- SSAFA has found that 68% of Brits surveyed regret not talking to a late grandparent about their life and memories
- Upsettingly, 41% wish they had spoken to their late grandparents about their wartime experiences
- However, of those whose who had a late grandparent who served in the Armed Forces, 84% thought it was important for their experiences to be shared with family and others.
- SSAFA is encouraging the British public to capture the memories of our older generation before it is too late, and these stories are lost forever.
A recent survey by SSAFA, the Armed Forces charity has revealed that 68% of those who took part said they regret not talking to a late grandparent more about their life and memories.
SSAFA, who has been supporting members of the UK’s Armed Forces and their families since 1885, is urging the British public to capture the memories and stories of their grandparents before they are lost forever, after finding that 68% of those surveyed regret not talking more to a late grandparent about their life and memories.
Surprisingly, a fifth (19%) admitted they didn’t know either of their grandmothers’ maiden names or where their late grandparents were born – with 1 in 10 (10%) being unaware of what their grandparents did for a living.
When participants were asked what subjects they would most liked to have spoken to their late grandparent about if they were still alive, 46% said historic events that happened during their lifetime and 41% said their wartime experiences.
SSAFA, the UK’s oldest national tri-service military charity, has been providing practical, emotional, and financial support to our older veterans and their families since 1885. This support spans both World Wars, the Falklands and more recent conflicts, ensuring that the charity was there for them during and after these, and continues to be there for them now.
Martin Frank ‘Bill’ Sykes BEM, 101, is one of SSAFA’s longest serving volunteers. He served just shy of 30 years in the RAF, fighting in North Africa and Italy during the Second World War.
“I was shocked and saddened to hear that a survey conducted by SSAFA, the Armed Forces charity found that 41% of those surveyed wished they had spoken to their late grandparents about their wartime experiences. As a veteran and great grandparent, I think it is incredibly important to share these stories and memories with them, allowing them to fully understand their own family history and experiences. I hope that my stories and memories of my time in the Armed Forces are shared for generations to come. “
SSAFA found that 65% said at least one of their late grandparents served in the Armed Forces, including National Service, with 15% of those revealing that it encouraged them to join and serve in the Armed Forces.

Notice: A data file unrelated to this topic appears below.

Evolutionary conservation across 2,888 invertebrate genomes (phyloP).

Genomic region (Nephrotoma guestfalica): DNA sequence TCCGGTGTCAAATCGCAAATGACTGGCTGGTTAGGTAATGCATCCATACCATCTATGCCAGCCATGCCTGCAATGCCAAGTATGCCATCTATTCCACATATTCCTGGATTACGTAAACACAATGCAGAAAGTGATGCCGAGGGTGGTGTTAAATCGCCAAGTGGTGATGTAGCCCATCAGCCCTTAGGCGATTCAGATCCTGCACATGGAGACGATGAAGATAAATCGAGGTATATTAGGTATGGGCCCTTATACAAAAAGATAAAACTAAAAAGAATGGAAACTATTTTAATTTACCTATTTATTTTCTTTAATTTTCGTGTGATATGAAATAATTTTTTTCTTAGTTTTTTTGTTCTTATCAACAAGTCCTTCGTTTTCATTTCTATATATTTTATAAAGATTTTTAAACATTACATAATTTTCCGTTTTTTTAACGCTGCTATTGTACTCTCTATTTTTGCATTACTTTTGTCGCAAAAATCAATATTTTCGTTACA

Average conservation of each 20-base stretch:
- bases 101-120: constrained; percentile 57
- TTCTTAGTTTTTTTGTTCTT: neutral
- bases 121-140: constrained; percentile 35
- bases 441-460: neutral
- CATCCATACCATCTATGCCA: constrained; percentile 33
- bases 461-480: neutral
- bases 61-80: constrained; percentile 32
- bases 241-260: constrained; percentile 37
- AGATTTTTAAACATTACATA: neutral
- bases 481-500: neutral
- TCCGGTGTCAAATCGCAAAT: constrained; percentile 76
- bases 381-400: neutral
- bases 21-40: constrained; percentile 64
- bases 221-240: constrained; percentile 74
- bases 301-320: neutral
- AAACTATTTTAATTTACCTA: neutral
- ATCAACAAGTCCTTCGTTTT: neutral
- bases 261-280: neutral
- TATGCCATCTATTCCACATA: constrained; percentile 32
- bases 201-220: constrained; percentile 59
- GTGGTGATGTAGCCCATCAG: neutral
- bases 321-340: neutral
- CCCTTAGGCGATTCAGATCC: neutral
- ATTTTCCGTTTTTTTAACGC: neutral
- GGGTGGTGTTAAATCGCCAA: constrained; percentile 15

What’s more, 84% said they feel it is important that their late grandparents’ experiences in the Armed Forces are shared with their family and others.
Former Rifleman and SSAFA beneficiary, Tom Fox served with the Royal Green Jackets before going to on to work with the US Government as a Private Military Contractor. He thanks his family legacy for his career in the Armed Forces:
“Knowing what some of my family members had to endure during their service in the Armed Forces, such as trench fighting at Ypres, manning an anti-aircraft gun during the Blitz, taking part in the commando raid on Dieppe and liberating Belsen, have often helped me to put things into perspective during difficult times.
These stories, often shared with me by my father, instilled me with a sense of duty, and taught me that we sometimes have to give up our own comfort and safety to help those that aren’t able to protect themselves. I think my own family stories will help teach my children that we all have a duty to each other especially in times of crisis, such as COVID-19, another emergency that our Armed Forces were mobilised for.
I would urge everyone to spend a little time with their parents or grandparents and ask them about their time in the Armed Forces. Listen to their amazing and often funny stories. Learn from them. This is your history and it’s much too valuable to let it fade away.
SSAFA has been supporting our service personnel, veterans, and their families for over 136 years. The charity was there for them then and is here for them now.”
However, the charity did find that of those who took the survey and still had a grandparent, 72% said they are now going to start asking them more about their life and memories.
Last year, SSAFA’s teams of volunteers and employees helped more than 79,000 people in need, from Second World War veterans to those who have served in more recent conflicts or are still currently serving, and their families.
SSAFA understands that behind every uniform is a person. And we are here for that person and their family – any time they need us, in any way they need us, for as long as they need us.